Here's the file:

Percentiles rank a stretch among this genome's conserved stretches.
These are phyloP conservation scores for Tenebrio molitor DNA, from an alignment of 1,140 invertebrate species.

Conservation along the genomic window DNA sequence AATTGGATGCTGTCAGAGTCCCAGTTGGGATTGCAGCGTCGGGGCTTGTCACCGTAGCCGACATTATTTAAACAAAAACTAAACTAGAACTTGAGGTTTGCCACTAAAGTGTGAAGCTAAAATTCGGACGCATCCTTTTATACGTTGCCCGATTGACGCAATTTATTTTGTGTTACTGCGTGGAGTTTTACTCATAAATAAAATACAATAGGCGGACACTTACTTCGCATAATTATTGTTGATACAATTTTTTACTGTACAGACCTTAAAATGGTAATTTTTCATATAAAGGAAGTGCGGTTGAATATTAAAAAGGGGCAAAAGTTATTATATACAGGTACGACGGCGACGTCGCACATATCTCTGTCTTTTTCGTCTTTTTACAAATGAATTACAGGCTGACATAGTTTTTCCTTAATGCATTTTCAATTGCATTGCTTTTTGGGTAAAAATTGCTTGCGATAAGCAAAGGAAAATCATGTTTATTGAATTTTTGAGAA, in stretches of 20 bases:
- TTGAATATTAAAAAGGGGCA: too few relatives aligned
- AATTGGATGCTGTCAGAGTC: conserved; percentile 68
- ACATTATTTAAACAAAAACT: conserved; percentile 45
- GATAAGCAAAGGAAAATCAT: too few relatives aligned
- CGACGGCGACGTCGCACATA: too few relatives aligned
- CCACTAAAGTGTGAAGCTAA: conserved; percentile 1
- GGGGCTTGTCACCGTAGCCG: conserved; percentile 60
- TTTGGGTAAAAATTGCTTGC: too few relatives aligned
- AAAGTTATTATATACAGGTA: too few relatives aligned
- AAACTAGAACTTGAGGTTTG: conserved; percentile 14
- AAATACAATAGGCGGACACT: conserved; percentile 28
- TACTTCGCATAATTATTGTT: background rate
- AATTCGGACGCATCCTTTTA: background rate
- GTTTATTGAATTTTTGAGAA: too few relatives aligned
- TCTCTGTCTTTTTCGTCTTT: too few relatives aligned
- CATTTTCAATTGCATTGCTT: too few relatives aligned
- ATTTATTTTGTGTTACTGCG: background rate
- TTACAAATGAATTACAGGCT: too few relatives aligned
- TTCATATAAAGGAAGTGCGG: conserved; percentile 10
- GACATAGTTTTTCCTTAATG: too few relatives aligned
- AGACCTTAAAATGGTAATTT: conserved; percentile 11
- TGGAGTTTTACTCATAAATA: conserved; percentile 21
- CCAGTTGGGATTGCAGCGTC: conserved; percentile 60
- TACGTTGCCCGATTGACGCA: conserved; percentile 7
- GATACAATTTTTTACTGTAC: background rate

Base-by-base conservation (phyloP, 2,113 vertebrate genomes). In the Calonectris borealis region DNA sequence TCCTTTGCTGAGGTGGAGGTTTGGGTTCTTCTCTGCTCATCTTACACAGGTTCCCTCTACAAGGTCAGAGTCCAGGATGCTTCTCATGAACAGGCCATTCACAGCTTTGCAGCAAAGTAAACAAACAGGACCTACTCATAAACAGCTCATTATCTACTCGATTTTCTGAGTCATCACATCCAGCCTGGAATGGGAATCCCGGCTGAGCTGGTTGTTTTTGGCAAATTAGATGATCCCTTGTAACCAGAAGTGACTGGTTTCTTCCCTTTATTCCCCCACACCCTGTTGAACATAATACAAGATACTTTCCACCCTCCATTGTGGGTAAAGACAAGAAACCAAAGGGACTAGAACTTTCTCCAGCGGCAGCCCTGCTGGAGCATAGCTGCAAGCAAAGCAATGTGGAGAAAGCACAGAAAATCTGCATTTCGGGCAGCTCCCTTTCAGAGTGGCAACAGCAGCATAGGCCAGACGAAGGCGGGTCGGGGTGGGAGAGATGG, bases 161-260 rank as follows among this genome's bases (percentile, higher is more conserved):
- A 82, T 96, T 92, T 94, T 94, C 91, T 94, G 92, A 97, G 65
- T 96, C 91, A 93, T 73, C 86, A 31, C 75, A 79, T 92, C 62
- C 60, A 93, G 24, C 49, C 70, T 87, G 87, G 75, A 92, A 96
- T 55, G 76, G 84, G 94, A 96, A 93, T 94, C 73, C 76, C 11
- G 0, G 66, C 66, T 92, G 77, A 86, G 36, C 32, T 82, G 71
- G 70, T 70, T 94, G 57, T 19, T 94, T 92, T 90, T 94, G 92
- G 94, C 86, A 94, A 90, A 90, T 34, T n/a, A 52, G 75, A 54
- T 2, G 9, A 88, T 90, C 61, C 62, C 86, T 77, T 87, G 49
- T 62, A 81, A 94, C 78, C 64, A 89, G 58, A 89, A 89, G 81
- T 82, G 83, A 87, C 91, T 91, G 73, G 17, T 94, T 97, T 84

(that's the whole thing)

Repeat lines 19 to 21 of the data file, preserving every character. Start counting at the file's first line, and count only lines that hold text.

- CATTTTCAATTGCATTGCTT: too few relatives aligned
- ATTTATTTTGTGTTACTGCG: background rate
- TTACAAATGAATTACAGGCT: too few relatives aligned